From collecting data in sub-zero Antarctica to rapid circuit prototyping on the International Space Station (ISS), South African modular “xChip” manufacturer XinaBox, pronounced "X-in-a-box", claims to be reinventing the way in which the Internet of Things (IoT) is approached while inspiring students to follow science, technology, engineering and mathematics (STEM) careers.
xChips are a modularised set of computer chips that can be used to make a weather station, satellite or even monitoring statistics and telemetry data of a rocket.
The components are plug-and-play and can be reused for different applications in the rapid development and prototyping of products as well as STEM-type experiments at a school and university level.
Since mid-February this year, an XinaBox environmental monitoring rig, made from the company’s XK01 kit was placed outside the South African Antarctic research base SANEA IV - monitoring and reporting live data to an IoT platform.
“This research station is located over 4 000 km south of Cape Town in Vesleskarvet, which is about 160 km from the edge of the ice shelf. The South African National Space Agency (Sansa) and South African National Antarctic Programme use the base for research in the fields of oceanography, biology, geology, geomorphology and renewable energy.”
Supported by Sansa, the XinaBox environmental monitoring rig aims to engage school children from South Africa and globally, by giving them a chance to be a part of this mission and contribute to the science undertaken at the base station.
Also in February, XinaBox partnered with US-based organisation Quest for Space to launch experiments at the ISS using its XK92 xChips – the company’s latest kit developed for the ISS mission.
The kit was on board the unmanned Northrop Grumman rocket for the NG-13 mission launched from National Aeronautics and Space Administration’s Wallops Flight Facility, in Wallops Island, Virginia, US.
While onboard the ISS, the XinaBox payload will collect data, such as pressure, temperature, humidity, g-force and acceleration, which will be stored on an SD card to be assessed once the experiments return to Earth.
The range of xChip modules from XinaBox encompasses processor boards, cores, sensors, power, communication, output, control and storage devices, as well as various supporting functions, including Bluetooth and WiFi, organic light-emitting-diode displays, capacitive touch sensing, proximity sensing, temperature sensing, humidity sensing, universal digital and analogue input modules, with more being added on an ongoing basis.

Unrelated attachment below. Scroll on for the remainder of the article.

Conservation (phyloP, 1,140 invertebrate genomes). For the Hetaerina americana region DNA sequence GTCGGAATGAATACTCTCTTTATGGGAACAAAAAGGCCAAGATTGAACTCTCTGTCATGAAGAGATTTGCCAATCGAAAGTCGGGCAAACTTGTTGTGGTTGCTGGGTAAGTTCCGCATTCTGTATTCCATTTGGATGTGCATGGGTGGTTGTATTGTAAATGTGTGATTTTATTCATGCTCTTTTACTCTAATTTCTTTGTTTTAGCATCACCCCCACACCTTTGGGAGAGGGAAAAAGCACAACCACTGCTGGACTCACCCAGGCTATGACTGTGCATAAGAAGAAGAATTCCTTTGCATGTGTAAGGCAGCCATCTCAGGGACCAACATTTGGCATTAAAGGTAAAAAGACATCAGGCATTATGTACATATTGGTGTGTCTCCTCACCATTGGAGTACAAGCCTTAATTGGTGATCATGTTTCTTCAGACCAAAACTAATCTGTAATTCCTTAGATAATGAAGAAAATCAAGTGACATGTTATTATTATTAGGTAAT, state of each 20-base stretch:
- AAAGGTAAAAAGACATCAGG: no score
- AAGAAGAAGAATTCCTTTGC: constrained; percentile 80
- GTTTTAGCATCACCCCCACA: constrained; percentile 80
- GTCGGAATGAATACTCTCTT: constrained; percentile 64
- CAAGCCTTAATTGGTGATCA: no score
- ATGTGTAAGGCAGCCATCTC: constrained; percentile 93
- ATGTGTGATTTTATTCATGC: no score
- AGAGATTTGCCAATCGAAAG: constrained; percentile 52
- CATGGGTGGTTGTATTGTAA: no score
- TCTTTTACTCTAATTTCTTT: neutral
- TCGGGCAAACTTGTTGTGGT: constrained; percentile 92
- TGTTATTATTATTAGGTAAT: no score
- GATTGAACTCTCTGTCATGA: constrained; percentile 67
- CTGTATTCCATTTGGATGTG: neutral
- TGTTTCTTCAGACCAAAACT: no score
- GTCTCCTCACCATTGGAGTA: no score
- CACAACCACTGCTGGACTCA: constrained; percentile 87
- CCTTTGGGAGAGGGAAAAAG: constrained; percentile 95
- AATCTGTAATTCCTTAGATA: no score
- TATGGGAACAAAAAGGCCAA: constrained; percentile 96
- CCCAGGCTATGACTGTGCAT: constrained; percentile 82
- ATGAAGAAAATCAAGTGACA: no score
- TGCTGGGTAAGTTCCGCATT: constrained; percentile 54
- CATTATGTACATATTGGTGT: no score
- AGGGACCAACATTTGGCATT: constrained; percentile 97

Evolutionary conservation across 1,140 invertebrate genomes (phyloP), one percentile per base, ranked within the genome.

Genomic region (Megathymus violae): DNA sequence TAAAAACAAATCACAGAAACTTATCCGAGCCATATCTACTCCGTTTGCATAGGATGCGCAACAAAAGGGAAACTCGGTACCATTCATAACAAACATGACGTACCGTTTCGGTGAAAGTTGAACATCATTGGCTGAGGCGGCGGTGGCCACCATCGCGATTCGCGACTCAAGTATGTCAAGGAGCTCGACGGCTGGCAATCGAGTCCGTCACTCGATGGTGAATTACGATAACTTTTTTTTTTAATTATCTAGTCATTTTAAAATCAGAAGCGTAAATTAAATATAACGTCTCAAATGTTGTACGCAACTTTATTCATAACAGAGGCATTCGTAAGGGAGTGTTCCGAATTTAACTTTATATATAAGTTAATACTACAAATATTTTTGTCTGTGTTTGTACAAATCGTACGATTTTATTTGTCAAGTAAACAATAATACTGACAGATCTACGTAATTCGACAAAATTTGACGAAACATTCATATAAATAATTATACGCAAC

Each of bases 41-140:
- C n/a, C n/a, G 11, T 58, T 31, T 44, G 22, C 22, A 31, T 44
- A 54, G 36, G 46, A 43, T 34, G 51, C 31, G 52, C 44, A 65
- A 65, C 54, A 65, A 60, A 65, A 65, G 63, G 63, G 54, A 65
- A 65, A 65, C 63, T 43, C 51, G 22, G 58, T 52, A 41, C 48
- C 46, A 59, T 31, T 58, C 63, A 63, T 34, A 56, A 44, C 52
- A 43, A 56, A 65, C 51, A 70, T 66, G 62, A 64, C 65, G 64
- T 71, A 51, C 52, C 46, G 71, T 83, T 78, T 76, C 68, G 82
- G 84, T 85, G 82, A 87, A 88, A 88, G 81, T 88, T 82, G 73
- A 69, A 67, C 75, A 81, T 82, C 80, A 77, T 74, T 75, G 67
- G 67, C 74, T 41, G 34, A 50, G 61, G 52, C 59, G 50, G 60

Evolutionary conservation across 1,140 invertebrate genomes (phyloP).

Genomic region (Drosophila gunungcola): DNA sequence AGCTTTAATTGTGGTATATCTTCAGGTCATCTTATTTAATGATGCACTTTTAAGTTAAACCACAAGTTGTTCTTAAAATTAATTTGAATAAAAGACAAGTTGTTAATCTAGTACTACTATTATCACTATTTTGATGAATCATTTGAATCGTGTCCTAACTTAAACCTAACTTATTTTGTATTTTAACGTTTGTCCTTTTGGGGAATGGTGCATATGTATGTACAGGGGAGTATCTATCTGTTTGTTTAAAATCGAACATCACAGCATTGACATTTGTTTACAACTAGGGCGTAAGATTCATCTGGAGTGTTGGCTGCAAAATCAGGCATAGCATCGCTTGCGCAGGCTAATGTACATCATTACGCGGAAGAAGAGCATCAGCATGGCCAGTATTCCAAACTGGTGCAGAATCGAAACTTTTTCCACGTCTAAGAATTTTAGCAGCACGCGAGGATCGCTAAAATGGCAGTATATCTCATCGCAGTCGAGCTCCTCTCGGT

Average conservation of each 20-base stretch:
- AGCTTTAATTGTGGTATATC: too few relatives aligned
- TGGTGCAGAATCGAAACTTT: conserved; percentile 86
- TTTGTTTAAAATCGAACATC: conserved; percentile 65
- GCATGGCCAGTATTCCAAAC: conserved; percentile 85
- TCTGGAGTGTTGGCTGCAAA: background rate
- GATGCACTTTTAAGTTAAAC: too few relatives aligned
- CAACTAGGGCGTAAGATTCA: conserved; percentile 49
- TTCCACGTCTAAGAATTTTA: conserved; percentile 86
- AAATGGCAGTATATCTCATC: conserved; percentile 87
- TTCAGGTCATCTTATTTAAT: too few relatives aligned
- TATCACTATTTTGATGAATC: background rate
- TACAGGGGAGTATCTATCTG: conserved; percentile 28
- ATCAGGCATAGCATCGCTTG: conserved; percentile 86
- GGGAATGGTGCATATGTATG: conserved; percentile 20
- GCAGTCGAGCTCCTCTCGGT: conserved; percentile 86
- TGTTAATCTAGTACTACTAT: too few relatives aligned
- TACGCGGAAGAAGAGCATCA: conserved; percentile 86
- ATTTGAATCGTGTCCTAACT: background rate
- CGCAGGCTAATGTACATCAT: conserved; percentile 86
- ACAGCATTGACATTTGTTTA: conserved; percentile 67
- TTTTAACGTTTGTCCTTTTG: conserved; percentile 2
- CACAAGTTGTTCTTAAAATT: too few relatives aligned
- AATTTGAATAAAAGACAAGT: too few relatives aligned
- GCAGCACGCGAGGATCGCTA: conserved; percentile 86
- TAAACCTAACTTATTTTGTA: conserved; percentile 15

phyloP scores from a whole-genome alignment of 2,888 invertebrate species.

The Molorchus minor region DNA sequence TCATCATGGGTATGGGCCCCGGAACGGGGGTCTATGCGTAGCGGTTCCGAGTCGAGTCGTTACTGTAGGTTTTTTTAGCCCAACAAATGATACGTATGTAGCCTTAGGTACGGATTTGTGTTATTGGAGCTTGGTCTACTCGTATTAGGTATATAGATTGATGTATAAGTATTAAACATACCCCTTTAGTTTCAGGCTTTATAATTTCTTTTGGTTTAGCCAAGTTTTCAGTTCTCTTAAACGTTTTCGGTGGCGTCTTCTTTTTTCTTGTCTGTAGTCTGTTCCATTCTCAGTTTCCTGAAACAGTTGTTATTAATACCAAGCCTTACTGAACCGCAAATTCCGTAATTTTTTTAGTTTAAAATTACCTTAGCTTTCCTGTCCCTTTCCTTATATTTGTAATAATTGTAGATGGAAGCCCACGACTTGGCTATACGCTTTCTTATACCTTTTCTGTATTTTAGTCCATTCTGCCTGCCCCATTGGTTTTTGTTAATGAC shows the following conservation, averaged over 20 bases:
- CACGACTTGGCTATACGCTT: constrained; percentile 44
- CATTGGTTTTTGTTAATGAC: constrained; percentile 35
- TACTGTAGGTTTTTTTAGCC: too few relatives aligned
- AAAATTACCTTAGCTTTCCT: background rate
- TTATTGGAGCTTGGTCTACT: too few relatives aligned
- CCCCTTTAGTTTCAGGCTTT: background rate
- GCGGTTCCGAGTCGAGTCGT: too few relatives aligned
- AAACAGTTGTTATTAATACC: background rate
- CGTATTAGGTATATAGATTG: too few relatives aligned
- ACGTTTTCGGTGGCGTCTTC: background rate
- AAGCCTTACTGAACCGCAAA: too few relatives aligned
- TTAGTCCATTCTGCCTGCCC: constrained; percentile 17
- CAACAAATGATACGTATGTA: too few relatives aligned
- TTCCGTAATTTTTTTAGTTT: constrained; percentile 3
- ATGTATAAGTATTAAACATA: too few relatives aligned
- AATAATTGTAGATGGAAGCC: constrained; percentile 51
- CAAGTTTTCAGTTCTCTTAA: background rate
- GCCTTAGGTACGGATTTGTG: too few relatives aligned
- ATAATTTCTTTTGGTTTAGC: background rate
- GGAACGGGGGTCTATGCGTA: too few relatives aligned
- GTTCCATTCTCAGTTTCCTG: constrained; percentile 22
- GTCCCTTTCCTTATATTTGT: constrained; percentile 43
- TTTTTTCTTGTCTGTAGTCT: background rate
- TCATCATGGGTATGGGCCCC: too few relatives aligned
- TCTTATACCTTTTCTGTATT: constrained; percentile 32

XinaBox co-founder Judi Sandrock says XinaBox was developed to be used in schools and maker spaces so that users could build electronics without soldering, breadboarding or using any consumables.
“The xChips are affordable, re-usable and robust enough to build satellites for launch into space. XinaBox has changed STEM education dramatically by ensuring that students and makers can get straight into IoT and software development without any electronic knowledge or lab equipment.”
The xChip concept makes numerous electronic functions available in a standardised modular format that can be assembled, in any order, to build electronic devices quickly and easily. xChips work in all popular programming environments and allow for seamless integration with single board computers, embedded systems and other hardware programming environments.
XinaBox kits are in use at schools in the US and South Africa.
In 2008, Bjarke Gotfredsen and Sandrock founded South African non-profit development organisation Meta Economic Development Organisation (MEDO) to implement bespoke entrepreneurship and secondary level STEM education programmes.
The pair’s initial target was to leverage space science to motivate students in high schools across South Africa to pursue STEM careers.
MEDO started to experiment with modularising computer chips which could be connected without soldering components together to improve safety for the students while fast-tracking the process to complete experiments.
Following its success, the organisation developed various xChips modules sold under the trading name of XinaBox, which was formally established in 2015 by Gotfredsen, Sandrock and Daniel Berman.
In 2017, the chips caught the attention of global electronic components supplier RS Components sub-Saharan Africa MD Brian Andrew, who facilitated a meeting with the company’s global team. After being reviewed, the range was approved for release in 2018 and is sold worldwide through the RS websites.
With its home base in South Africa, the company is registered in Ireland and the US for patent and distribution purposes.